Trial nears for alleged Ala. cop killer
Justin Sollohub, 27, was shot in the head pursuing Joshua Russell in 2011 and died soon after
By Rachael Brown
ANNISTON, Ala. — Jury selection for the capital murder trial of Joshua Russell, the man accused of killing Anniston police officer Justin Sollohub in 2011, will begin Sept. 9, a judge said during a hearing this afternoon.
Russell, 26, who was present during today's hearing, is being held in the Etowah County Jail on a capital murder charge.
Prosecutors say he shot 27-year-old Justin Sollohub in the head during a foot chase in August 2011. Sollohub died a short time later in a Birmingham hospital.
Calhoun County Circuit Judge Brian Howell granted a motion earlier this year to move the trial to Lee County based on previous media coverage of the case and the difficulty of finding an unbiased jury.
Howell said today that questionnaires for potential jurors would be mailed soon by the Lee County Courthouse. Jurors will answer questions about their media preferences, background knowledge of the case and thoughts on the death penalty.
Prosecutors and defense attorneys will meet with the potential jurors on Sept. 9 to choose who will decide Russell's fate. Russell could face the death penalty if found guilty.
During today's hearing, Howell granted a motion from Russell's court-appointed attorney, John Robbins, to suppress an audio tape of police radio traffic after Sollohub was shot.
The judge listened to the audio recording, which included an "officer down" call, the location of the shooting and a description of Russell, who at the time had fled from police.
Lynn Hammond, Calhoun County assistant district attorney, said she wanted the recording played for the jury to establish Russell's description and what Sollohub was doing at the time. After the shooting, police searched for hours before they discovered Russell, Hammond said.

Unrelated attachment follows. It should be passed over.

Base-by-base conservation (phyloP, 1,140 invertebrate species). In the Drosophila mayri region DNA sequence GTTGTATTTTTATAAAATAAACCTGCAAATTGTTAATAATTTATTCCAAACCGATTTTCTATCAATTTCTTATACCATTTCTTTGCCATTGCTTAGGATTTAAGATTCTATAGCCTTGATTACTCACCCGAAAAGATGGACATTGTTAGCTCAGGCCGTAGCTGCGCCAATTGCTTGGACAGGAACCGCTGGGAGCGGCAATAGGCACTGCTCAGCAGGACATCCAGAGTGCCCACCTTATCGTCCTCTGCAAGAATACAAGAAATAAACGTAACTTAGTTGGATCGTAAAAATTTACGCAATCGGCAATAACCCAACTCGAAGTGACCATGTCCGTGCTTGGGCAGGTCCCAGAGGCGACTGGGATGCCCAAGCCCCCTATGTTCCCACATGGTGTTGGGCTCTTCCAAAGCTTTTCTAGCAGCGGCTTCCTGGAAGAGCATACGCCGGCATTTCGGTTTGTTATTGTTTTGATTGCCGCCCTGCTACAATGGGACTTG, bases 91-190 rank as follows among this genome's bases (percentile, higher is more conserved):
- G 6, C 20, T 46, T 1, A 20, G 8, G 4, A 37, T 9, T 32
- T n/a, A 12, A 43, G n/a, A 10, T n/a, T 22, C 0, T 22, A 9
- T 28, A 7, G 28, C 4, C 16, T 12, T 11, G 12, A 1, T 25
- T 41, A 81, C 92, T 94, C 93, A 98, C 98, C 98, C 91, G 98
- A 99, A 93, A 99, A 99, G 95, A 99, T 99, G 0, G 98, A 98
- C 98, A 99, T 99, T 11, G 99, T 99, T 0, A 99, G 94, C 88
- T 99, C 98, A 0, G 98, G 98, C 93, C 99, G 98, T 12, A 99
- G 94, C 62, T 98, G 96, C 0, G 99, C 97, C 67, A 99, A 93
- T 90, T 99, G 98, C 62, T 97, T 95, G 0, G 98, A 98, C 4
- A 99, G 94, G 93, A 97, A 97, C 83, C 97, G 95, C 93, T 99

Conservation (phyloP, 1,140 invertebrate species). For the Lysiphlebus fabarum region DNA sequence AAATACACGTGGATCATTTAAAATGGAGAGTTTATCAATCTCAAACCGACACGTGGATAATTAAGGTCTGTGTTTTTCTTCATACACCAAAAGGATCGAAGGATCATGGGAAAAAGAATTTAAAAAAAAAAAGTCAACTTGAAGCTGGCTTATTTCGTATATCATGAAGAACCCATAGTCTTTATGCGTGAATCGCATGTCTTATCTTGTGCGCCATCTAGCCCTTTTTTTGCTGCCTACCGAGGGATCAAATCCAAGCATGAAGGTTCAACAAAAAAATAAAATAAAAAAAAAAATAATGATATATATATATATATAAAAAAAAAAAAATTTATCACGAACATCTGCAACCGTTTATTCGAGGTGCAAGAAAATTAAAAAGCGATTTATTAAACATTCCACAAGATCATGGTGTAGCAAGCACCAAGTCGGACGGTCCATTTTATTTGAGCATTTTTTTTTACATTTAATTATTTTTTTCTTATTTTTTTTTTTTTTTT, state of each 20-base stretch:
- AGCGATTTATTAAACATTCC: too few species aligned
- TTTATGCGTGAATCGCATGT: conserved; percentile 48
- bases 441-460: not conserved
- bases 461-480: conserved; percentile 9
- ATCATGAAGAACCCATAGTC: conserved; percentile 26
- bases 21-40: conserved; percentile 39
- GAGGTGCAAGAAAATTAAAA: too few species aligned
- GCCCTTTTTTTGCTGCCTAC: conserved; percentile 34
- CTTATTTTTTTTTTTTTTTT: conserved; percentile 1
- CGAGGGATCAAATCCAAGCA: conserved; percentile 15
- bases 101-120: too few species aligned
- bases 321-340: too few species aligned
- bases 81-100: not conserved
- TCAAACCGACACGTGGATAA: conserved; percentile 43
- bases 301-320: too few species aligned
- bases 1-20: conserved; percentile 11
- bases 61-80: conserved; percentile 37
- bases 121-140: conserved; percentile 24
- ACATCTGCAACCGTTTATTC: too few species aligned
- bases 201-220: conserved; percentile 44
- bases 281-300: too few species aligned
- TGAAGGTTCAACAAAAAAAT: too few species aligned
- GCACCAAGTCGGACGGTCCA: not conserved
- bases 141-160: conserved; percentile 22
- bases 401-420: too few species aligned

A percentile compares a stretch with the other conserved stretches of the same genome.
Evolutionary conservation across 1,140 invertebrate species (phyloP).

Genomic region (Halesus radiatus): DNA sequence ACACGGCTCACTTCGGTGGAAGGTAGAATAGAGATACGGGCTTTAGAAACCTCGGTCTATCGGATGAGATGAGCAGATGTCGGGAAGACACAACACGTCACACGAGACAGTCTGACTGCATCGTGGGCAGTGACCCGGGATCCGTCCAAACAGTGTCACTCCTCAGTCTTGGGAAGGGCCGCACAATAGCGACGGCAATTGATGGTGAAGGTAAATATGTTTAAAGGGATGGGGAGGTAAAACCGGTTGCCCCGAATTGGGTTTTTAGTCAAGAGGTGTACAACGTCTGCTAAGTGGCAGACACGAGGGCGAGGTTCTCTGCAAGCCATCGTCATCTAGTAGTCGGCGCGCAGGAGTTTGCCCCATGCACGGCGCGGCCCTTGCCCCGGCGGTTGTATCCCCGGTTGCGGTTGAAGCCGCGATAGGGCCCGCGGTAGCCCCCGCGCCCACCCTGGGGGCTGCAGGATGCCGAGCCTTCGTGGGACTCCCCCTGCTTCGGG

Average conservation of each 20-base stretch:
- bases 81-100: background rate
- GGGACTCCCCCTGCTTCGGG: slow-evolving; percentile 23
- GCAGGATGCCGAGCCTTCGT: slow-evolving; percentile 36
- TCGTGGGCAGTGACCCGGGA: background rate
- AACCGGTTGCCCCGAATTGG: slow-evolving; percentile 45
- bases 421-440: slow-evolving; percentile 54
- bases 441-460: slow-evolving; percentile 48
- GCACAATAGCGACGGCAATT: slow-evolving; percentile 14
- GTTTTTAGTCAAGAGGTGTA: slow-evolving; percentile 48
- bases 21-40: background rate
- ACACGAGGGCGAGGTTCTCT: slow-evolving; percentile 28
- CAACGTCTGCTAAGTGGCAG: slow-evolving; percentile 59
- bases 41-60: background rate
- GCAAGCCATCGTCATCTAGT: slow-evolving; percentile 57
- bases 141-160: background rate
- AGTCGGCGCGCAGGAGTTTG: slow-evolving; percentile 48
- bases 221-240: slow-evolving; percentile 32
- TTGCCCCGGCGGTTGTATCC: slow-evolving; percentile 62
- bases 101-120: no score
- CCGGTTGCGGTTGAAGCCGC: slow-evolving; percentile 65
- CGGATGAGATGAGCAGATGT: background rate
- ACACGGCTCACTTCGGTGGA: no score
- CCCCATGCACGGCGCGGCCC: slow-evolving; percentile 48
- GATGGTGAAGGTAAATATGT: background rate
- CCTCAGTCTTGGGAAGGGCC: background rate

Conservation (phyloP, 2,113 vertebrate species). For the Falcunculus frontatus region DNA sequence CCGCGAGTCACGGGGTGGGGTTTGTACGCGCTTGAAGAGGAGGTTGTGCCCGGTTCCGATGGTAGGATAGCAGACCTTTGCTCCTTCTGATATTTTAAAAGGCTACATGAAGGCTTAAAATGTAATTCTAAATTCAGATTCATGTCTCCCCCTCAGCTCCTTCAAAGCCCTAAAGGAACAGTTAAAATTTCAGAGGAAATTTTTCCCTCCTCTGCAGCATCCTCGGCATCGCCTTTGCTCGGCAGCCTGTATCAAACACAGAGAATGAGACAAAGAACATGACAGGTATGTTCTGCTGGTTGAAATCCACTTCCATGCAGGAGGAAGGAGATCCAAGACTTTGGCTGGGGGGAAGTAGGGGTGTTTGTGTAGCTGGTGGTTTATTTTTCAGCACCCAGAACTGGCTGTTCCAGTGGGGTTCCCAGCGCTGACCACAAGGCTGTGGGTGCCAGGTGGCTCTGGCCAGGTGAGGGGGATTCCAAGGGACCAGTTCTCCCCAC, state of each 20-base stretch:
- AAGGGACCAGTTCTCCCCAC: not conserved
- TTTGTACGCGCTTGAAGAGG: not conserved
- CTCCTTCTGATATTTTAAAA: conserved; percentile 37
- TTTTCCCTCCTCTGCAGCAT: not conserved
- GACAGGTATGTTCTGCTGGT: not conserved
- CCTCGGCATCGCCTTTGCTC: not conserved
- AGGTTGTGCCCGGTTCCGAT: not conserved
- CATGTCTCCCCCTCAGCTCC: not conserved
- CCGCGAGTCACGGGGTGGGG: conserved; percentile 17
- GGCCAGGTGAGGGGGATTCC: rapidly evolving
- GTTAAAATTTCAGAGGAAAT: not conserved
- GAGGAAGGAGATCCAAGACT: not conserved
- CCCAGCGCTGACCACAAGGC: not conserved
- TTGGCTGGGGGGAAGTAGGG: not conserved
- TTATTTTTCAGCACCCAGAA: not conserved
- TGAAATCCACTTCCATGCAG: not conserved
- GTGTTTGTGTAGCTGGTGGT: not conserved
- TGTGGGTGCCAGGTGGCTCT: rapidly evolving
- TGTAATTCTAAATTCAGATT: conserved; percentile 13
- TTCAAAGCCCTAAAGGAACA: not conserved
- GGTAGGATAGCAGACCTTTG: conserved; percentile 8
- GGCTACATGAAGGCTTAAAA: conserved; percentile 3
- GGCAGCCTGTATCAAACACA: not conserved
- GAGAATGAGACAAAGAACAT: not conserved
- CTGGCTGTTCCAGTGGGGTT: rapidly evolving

"He didn't walk himself down to the police station and say I'm the one who shot the police officer," she said.
Hammond said she wanted to make the jury aware they were looking for the right suspect.
Howell said he felt Russell's identity could be pinpointed during the trial through witness testimony.
"I think everything else can be supported by testimony rather than playing the radio traffic," the judge said.
Howell also ordered that parts of Russell's videotaped statement to police be cut out before it's shown to jurors.
Prosecutors wanted jurors to watch footage of Russell pulling out a bag containing a green, leafy substance and swallowing it while he sits alone in an interview room at the Anniston Police Department, Hammond said.
Robbins argued that Russell was never charged for possessing the alleged marijuana and that police never tested the substance. The defense attorney said playing that part of the tape for the jury would only "dirty up" his client.
The judge agreed with Robbins and said that a jury or appellate court could look at that and say "he has marijuana and that's against the law so he must be a criminal and guilty of what he's accused of."
Howell said no further hearings should be necessary before the trial begins next month.
Copyright 2013 The Anniston Star
McClatchy-Tribune News Service
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